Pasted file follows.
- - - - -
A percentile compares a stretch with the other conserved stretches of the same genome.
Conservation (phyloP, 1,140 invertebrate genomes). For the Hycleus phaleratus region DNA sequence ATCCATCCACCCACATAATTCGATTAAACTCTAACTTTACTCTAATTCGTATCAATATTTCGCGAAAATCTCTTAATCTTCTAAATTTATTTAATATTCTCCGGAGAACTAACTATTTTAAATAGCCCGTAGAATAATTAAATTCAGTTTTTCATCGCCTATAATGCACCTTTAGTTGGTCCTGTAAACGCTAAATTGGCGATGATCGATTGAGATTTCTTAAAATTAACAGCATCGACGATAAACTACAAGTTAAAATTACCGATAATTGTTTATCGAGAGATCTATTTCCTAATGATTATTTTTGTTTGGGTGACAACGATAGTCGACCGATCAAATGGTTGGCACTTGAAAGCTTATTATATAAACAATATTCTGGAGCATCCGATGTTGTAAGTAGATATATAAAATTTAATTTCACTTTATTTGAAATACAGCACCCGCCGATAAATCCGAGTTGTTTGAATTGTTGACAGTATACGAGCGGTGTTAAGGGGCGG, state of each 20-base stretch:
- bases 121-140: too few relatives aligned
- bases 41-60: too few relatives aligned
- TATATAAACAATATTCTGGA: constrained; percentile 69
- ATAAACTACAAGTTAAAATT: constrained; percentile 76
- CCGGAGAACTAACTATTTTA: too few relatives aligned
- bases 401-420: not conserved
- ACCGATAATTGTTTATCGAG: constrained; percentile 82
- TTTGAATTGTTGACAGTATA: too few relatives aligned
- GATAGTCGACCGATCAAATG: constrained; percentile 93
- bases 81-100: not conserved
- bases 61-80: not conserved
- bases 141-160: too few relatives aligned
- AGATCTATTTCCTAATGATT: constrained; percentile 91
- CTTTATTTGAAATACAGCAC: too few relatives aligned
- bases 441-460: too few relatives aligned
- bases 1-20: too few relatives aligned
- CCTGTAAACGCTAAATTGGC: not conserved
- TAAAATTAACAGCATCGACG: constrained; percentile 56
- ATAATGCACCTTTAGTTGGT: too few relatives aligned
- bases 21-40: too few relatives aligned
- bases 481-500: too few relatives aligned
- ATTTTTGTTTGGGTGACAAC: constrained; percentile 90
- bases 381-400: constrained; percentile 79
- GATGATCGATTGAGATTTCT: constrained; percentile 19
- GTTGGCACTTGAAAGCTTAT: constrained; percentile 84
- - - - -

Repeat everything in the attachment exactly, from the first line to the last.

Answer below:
A percentile compares a stretch with the other conserved stretches of the same genome.
Conservation (phyloP, 1,140 invertebrate genomes). For the Hycleus phaleratus region DNA sequence ATCCATCCACCCACATAATTCGATTAAACTCTAACTTTACTCTAATTCGTATCAATATTTCGCGAAAATCTCTTAATCTTCTAAATTTATTTAATATTCTCCGGAGAACTAACTATTTTAAATAGCCCGTAGAATAATTAAATTCAGTTTTTCATCGCCTATAATGCACCTTTAGTTGGTCCTGTAAACGCTAAATTGGCGATGATCGATTGAGATTTCTTAAAATTAACAGCATCGACGATAAACTACAAGTTAAAATTACCGATAATTGTTTATCGAGAGATCTATTTCCTAATGATTATTTTTGTTTGGGTGACAACGATAGTCGACCGATCAAATGGTTGGCACTTGAAAGCTTATTATATAAACAATATTCTGGAGCATCCGATGTTGTAAGTAGATATATAAAATTTAATTTCACTTTATTTGAAATACAGCACCCGCCGATAAATCCGAGTTGTTTGAATTGTTGACAGTATACGAGCGGTGTTAAGGGGCGG, state of each 20-base stretch:
- bases 121-140: too few relatives aligned
- bases 41-60: too few relatives aligned
- TATATAAACAATATTCTGGA: constrained; percentile 69
- ATAAACTACAAGTTAAAATT: constrained; percentile 76
- CCGGAGAACTAACTATTTTA: too few relatives aligned
- bases 401-420: not conserved
- ACCGATAATTGTTTATCGAG: constrained; percentile 82
- TTTGAATTGTTGACAGTATA: too few relatives aligned
- GATAGTCGACCGATCAAATG: constrained; percentile 93
- bases 81-100: not conserved
- bases 61-80: not conserved
- bases 141-160: too few relatives aligned
- AGATCTATTTCCTAATGATT: constrained; percentile 91
- CTTTATTTGAAATACAGCAC: too few relatives aligned
- bases 441-460: too few relatives aligned
- bases 1-20: too few relatives aligned
- CCTGTAAACGCTAAATTGGC: not conserved
- TAAAATTAACAGCATCGACG: constrained; percentile 56
- ATAATGCACCTTTAGTTGGT: too few relatives aligned
- bases 21-40: too few relatives aligned
- bases 481-500: too few relatives aligned
- ATTTTTGTTTGGGTGACAAC: constrained; percentile 90
- bases 381-400: constrained; percentile 79
- GATGATCGATTGAGATTTCT: constrained; percentile 19
- GTTGGCACTTGAAAGCTTAT: constrained; percentile 84